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New Mexico Water Science Center

New Mexico Water Science Center's priority is to continue the important work of the Department of the Interior and the USGS, while also maintaining the health and safety of our employees and community. Based on guidance from the White House, the CDC, and state and local authorities, we are shifting our operations to a virtual mode and have minimal staffing within our offices.

News

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Future Peak Flow Along Rio Grande May Arrive Early Due to Climate Change

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Pesticides and their degradation products common in groundwater but at low concentrations unlikely to be human-health concern

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USGS Unveils Mobile Flood Tool for the Nation

Publications

Addressing stakeholder science needs for integrated drought science in the Colorado River Basin

Stakeholders need scientific data, analysis, and predictions of how drought the will impact the Colorado River Basin in a format that is continuously updated, intuitive, and easily accessible. The Colorado River Basin Actionable and Strategic Integrated Science and Technology Pilot Project was formed to demonstrate the effectiveness of addressing complex problems through stakeholder involvement an

Understanding the water resources of a mountain-block aquifer: Tucson Mountains, Arizona

Water resources are limited in arid locations such as Tucson Basin. Residential development in the Tucson Mountains to the west of Tucson, Arizona, is limited by groundwater resources. Groundwater samples were collected from fractured bedrock and alluvial aquifers surrounding the Tucson Mountains to assess water quality and recharge history through measurement of stable O, H, and S isotopes; triti

Hydrogeology and groundwater quality in the San Agustin Basin, New Mexico, 1975–2019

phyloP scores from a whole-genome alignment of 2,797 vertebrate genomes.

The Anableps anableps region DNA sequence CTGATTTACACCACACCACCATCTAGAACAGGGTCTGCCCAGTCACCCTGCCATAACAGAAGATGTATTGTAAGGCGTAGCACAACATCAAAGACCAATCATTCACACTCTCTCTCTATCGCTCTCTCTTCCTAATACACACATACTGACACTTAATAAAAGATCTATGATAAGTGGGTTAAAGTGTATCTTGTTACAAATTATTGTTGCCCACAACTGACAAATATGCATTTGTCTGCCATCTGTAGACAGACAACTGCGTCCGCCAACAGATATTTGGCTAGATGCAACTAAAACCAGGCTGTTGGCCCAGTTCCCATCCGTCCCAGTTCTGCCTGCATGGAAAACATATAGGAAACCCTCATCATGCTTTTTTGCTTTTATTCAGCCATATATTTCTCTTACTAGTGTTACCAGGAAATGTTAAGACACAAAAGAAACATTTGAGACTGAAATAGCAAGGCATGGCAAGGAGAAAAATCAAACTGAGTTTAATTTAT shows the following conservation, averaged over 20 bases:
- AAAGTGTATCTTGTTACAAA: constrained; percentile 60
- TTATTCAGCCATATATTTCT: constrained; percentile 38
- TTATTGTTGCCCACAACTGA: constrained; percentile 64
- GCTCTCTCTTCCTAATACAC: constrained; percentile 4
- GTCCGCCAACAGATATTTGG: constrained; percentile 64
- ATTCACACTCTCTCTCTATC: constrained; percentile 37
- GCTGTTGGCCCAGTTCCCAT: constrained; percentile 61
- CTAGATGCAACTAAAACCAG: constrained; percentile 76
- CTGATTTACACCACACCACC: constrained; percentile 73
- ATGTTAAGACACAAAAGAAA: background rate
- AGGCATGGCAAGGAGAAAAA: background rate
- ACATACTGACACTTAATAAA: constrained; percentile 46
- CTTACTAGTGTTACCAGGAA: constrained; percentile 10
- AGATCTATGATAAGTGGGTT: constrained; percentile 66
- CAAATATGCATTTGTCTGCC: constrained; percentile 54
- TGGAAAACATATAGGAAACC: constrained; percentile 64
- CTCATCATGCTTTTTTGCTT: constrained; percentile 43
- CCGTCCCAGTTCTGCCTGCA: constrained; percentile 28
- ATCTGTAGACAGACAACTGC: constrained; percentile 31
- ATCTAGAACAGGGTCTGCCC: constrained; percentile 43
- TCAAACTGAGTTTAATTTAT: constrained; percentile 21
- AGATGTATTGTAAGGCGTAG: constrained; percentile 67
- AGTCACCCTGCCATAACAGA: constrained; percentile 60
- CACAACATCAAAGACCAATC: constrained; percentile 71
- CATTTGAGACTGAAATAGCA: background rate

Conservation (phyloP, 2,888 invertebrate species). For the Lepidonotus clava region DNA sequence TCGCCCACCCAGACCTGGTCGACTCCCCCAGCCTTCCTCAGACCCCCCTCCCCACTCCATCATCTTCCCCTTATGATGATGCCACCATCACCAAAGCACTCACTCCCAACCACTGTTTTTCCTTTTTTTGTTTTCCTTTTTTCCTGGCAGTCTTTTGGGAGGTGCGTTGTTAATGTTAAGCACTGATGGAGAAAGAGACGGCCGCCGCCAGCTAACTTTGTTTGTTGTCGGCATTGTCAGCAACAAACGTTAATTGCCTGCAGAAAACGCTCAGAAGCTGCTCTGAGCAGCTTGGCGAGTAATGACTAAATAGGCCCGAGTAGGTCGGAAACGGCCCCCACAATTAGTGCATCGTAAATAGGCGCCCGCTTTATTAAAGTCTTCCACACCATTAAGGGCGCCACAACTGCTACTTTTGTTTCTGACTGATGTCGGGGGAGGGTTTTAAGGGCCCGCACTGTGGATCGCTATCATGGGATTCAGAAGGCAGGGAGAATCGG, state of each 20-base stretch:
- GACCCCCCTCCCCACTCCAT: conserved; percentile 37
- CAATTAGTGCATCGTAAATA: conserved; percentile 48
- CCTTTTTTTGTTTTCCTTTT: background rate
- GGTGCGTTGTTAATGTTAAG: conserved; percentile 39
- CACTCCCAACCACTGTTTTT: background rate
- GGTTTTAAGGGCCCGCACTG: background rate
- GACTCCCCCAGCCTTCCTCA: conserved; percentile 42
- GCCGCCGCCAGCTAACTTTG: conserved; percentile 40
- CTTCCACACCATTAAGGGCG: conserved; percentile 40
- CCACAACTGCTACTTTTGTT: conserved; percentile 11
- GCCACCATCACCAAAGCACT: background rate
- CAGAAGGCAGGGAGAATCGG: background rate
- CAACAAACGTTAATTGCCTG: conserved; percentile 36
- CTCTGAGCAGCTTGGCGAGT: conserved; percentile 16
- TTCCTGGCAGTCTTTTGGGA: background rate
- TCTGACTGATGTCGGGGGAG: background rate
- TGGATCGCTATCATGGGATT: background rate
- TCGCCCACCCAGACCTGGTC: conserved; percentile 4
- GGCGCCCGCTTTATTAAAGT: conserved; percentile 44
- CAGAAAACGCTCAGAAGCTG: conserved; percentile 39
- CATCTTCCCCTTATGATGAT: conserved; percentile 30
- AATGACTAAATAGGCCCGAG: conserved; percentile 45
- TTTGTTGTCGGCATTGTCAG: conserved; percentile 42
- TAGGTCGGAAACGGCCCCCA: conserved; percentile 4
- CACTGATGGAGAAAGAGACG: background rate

This report describes the findings of a U.S. Geological Survey study, completed in cooperation with the Bureau of Land Management, focused on better understanding the present-day (1975–2019) hydrogeology and groundwater quality of the San Agustin Basin in west-central New Mexico to support sustainable groundwater resource management. The basin hosts a relatively undeveloped basin-fill and alluvium

Science

Streamflow response to potential changes in climate in the Upper Rio Grande Basin

The Rio Grande is a vital water source for Colorado, New Mexico, Texas and northern Mexico. A model was developed to determine how Rio Grande streamflow could change in the future. Both streamflow timing and volume displayed substantial potential changes. However, streamflow timing was most affected, and runoff could arrive a month earlier than the historic average if temperatures continue to warm...
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Streamflow response to potential changes in climate in the Upper Rio Grande Basin

The Rio Grande is a vital water source for Colorado, New Mexico, Texas and northern Mexico. A model was developed to determine how Rio Grande streamflow could change in the future. Both streamflow timing and volume displayed substantial potential changes. However, streamflow timing was most affected, and runoff could arrive a month earlier than the historic average if temperatures continue to warm...
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Investigations of Sources of Contaminants of Concern in the San Juan River

Metals attached to suspended sediments or dissolved in river water pose a potential health risk to communities that depend on that water for agricultural and domestic uses. Exceedances of Navajo Nation surface water quality standards for metals (especially lead and arsenic) indicate that communities on the Navajo Nation along the San Juan River are exposed to this potential risk. Sources for these...
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Investigations of Sources of Contaminants of Concern in the San Juan River

Metals attached to suspended sediments or dissolved in river water pose a potential health risk to communities that depend on that water for agricultural and domestic uses. Exceedances of Navajo Nation surface water quality standards for metals (especially lead and arsenic) indicate that communities on the Navajo Nation along the San Juan River are exposed to this potential risk. Sources for these...
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Pilot Project Team Members | CRB-ASIST

The Rocky Mountain Region is working with a multidisciplinary team of experts within the Colorado River Basin to determine how the USGS can develop integrative science, data, models, and tools that can be used to address key science challenges related to drought risk within the basin.
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Pilot Project Team Members | CRB-ASIST

The Rocky Mountain Region is working with a multidisciplinary team of experts within the Colorado River Basin to determine how the USGS can develop integrative science, data, models, and tools that can be used to address key science challenges related to drought risk within the basin.
Learn More